Clouds are made of tiny water droplets or ice crystals, or often a mixture of the two. These form on small particles in the air. The type of particle plays a big role in determining whether a liquid droplet or ice crystal forms. These particles can be natural – like sea spray, pollen, dust or even bacteria – or from human sources like cars, stoves, power plants and so on.

To the untrained eye, an ice cloud and a liquid cloud look much the same, but they have very different properties. Ice clouds reflect less sunlight, precipitate more and don’t last as long as liquid clouds. It matters to the weather – and to climate models – what kinds of clouds are around.

Climate models tend to predict too many ice clouds over the Southern Ocean and not enough liquid clouds when compared to satellite readings. But satellite measurements around the poles are hard to make and less accurate than other regions, so we wanted to collect direct evidence of how many liquid clouds are actually present and determine why there were more than the models predict.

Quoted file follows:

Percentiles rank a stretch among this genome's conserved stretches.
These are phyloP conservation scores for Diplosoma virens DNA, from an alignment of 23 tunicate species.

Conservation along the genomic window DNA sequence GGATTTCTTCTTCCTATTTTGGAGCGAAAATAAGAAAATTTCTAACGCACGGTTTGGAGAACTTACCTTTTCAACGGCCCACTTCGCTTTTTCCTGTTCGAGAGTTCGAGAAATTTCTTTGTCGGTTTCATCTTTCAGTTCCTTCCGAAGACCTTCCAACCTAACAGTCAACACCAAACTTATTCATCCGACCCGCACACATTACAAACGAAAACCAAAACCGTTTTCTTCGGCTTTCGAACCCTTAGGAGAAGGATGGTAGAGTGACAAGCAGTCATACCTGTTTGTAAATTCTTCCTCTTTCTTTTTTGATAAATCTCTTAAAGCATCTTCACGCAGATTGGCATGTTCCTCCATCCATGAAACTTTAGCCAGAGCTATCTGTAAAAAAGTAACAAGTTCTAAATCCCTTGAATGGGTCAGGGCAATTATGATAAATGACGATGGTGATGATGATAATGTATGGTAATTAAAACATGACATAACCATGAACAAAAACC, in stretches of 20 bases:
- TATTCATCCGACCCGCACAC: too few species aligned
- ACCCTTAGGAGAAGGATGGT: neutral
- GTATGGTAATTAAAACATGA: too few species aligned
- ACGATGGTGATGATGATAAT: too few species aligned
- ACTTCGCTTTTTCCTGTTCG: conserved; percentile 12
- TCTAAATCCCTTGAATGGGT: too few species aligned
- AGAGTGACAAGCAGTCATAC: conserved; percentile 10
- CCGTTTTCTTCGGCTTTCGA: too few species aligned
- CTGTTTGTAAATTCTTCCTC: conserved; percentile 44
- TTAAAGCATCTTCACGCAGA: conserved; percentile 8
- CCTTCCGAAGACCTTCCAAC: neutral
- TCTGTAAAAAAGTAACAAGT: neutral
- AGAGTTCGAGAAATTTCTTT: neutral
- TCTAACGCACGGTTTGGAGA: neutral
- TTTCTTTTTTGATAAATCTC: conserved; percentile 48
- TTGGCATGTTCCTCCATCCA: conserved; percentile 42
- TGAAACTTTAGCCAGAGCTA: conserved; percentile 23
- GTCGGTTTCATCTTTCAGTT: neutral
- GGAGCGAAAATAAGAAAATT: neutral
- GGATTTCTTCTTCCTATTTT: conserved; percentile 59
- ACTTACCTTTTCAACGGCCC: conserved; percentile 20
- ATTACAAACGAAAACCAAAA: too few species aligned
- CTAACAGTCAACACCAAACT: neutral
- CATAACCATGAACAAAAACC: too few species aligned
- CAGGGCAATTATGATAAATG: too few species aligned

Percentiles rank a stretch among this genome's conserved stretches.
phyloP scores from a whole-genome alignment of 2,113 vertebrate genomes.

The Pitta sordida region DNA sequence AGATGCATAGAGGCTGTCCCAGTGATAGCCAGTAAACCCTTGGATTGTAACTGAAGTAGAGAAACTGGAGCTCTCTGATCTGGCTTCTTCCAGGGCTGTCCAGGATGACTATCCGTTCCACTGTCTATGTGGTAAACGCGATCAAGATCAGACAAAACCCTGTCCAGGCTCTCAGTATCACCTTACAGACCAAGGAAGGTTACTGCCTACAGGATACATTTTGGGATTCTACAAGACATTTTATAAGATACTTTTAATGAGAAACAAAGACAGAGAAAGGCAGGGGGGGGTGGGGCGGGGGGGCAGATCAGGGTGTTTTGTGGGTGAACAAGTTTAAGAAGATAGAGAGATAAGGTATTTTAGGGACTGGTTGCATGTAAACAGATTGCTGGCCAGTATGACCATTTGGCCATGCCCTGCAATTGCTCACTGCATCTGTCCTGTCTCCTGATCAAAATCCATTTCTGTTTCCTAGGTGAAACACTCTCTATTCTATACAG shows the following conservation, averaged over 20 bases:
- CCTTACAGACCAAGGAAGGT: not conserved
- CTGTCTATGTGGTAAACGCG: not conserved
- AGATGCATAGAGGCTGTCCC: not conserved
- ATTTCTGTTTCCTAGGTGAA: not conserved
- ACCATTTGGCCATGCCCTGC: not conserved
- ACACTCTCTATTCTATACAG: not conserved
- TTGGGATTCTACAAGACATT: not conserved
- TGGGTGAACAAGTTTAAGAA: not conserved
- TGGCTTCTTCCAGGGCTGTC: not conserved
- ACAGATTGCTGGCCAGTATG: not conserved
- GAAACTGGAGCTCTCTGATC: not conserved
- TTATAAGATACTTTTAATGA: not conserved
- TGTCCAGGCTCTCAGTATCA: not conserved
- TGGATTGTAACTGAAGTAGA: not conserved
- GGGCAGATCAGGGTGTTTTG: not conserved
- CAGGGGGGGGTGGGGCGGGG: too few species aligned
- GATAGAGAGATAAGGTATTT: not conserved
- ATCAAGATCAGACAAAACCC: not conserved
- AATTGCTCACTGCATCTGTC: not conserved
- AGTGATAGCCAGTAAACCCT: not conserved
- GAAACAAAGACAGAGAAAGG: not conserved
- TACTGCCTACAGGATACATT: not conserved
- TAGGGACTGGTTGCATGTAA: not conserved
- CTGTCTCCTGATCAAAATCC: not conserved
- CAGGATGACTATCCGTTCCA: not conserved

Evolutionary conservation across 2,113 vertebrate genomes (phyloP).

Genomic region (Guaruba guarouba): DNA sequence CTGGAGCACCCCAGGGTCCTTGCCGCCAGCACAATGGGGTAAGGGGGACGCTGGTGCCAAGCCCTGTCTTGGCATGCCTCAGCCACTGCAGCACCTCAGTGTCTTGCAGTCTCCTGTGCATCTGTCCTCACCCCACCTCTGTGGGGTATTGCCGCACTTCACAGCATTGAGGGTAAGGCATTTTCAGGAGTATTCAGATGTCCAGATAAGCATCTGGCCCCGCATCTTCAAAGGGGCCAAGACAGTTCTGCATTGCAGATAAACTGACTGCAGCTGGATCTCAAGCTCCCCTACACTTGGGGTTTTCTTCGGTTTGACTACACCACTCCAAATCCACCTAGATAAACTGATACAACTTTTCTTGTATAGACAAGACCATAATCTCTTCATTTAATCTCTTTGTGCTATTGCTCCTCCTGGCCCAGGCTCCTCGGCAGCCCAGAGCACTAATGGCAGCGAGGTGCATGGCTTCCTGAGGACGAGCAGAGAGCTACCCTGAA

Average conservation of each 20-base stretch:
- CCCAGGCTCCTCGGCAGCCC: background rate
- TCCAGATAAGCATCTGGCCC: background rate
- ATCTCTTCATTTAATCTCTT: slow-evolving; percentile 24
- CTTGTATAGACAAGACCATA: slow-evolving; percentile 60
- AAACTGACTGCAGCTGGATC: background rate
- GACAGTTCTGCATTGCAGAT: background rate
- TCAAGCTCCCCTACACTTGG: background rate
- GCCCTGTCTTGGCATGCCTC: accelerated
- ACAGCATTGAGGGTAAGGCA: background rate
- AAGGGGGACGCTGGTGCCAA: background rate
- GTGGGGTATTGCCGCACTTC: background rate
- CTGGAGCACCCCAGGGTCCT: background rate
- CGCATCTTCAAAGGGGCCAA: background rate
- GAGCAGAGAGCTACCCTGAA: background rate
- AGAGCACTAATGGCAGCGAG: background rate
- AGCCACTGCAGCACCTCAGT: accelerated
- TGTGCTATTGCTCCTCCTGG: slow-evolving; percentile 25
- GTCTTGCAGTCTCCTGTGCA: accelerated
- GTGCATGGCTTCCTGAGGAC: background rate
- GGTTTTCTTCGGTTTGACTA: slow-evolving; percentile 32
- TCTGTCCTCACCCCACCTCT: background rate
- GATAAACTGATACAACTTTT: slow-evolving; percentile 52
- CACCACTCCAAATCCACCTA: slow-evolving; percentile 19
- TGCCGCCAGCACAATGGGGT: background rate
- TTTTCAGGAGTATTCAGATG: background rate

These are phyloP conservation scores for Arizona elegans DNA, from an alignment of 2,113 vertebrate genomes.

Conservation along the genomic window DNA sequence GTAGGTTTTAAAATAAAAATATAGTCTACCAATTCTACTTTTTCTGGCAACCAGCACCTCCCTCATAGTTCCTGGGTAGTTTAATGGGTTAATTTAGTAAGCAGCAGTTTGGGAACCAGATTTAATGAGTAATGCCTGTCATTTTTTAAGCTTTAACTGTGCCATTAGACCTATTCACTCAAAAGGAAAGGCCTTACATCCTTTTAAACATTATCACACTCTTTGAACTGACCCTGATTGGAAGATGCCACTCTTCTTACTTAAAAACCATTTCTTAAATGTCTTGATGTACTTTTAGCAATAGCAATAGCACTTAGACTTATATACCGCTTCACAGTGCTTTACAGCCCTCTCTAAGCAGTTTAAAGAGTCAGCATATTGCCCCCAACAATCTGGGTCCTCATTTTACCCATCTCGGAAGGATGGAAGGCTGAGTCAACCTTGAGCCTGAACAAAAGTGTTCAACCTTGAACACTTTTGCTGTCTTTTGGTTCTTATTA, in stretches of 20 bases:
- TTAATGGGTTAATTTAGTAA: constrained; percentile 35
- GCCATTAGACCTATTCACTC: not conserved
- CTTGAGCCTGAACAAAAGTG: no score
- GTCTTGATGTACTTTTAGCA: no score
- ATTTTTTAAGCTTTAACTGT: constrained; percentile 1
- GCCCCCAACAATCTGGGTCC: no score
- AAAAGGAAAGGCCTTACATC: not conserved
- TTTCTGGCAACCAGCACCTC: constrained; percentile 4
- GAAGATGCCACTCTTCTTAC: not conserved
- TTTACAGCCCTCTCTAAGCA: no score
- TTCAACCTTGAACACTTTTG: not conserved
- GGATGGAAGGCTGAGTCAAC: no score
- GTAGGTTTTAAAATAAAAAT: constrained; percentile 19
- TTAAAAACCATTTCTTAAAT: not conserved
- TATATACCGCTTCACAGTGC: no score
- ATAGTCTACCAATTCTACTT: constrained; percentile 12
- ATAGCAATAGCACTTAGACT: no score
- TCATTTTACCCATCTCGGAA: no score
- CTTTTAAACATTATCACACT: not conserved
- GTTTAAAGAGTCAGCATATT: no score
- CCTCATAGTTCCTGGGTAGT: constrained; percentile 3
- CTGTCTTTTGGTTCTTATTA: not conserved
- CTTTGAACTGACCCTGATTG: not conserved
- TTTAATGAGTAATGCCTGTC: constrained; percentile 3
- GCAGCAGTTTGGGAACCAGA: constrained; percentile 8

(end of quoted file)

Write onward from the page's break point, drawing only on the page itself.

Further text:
This was the mystery: Why are there more liquid clouds than the models think there are? To solve it, we needed to know what kinds of particles are floating around in the atmosphere around Antarctica.

Before we went down there, we had a few clues.

Previous modeling studies have suggested that the ice–forming particles found over the Southern Ocean may be very different from those found in the Northern Hemisphere. Dust is a great ice cloud seeder, but due to the lack of dusty land sources in the Southern Hemisphere, some scientists have hypothesized that other types of particles might be driving ice cloud formation over the Southern Ocean.

Since most models are based on data from the Northern Hemisphere, if the particles in the atmosphere were somehow different in the Southern Hemisphere, that might explain the errors.

Bacterial maps